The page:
Life in Basra on the FOB (that is forward operating base) is a very isolated and a little bit like being in jail. Most people who aren’t PSDs, personal security details, either spend most of their time in their hutch or in their office, because right now it is too hot to be outside. When you do go outside on the B & B there is no one around at all. The main time you see people is at mealtimes. It is possible to go an entire day without seeing another soul.
Last week I got off the FOB twice and into the Basra office. The first trip was to train our newest employee on reporting. I spent the night and in the morning the shower wasn’t working so I had to lay down in the bathtub and try and get clean with the trickle that was coming out. The second time was to meet with the vice president of Operations who was visiting from Portland, Oregon, we were talking about where I’m going next. Most likely the Congo or Sudan. It’s not like Mercy Corps works in really fun places.
At the beginning of August I went to Oxford for a training on building the capacity of NGOs. I was supposed to return to Basra on Monday, August 10, however, I was in Kuwait and the only way to get to Basra from Kuwait is Skylink and I was stuck in Kuwait as they canceled flight after flight. It turns out the Iraqi government says that Skylink owes them 15 million in back taxes. I ended up having to fly to Amman, stay the night there and fly into Basra from there. To date they haven’t had any flights to Kuwait, but I’m hoping it is resolved this week so I can fly out of here for my home leave. I’m scheduled to fly Skylink on Sept. 3. Keep your fingers crossed.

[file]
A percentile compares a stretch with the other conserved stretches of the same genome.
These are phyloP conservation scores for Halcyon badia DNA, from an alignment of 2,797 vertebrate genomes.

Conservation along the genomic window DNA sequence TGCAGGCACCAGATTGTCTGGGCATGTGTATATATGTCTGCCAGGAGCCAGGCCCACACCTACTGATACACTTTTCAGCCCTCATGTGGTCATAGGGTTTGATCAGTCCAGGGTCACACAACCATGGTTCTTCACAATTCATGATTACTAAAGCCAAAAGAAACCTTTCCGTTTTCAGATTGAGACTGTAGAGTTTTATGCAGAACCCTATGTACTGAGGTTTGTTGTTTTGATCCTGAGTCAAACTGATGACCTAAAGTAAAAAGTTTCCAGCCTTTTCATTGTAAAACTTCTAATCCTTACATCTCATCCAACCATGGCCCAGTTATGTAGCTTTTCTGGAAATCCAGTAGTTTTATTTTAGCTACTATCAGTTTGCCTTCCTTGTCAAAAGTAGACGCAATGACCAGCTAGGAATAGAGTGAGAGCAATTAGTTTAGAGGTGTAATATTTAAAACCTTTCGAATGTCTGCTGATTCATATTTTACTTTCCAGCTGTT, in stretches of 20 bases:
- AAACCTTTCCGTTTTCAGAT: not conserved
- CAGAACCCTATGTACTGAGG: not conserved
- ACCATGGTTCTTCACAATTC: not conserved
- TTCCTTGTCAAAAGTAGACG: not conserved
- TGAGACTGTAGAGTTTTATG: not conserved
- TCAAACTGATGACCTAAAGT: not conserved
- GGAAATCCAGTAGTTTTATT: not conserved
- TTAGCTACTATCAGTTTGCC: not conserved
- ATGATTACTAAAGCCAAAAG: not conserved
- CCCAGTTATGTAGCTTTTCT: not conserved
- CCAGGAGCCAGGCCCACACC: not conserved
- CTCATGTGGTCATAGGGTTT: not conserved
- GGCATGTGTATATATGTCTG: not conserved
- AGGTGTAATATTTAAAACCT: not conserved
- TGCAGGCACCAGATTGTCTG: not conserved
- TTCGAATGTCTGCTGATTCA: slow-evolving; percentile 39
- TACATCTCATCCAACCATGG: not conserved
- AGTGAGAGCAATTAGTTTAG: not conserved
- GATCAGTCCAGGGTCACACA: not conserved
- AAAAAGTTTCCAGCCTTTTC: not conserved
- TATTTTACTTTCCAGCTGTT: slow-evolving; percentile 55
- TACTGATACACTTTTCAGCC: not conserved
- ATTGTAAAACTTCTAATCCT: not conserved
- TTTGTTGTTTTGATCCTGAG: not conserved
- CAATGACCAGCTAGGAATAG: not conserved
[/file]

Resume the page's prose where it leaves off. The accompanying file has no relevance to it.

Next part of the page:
Recently we have some new comers to the B & B Jacqueline from Australia who is a lawyer working on oil and natural gas and Shaun who is with RTI International and working on local governance. We occasionally get together to hang out. I also hang out with Kim and Jen who I met at church they are with the Red Bull National Guard and I usually meet up with them once a week for lunch or dinner, church or something.
We continue to have IDF incoming direct fire, the last round was on Monday the 17th, the alarm didn’t even go off, but it hit close enough to shake my hutch. The good news is I’ve moved and I’m now under hard cover so I no longer have to run for the bunker, because I have cement over my head and I’m surrounded by Hescos filled with sand. They look a little bit like those round bales of hay.
So that is about it for life in Basra right now.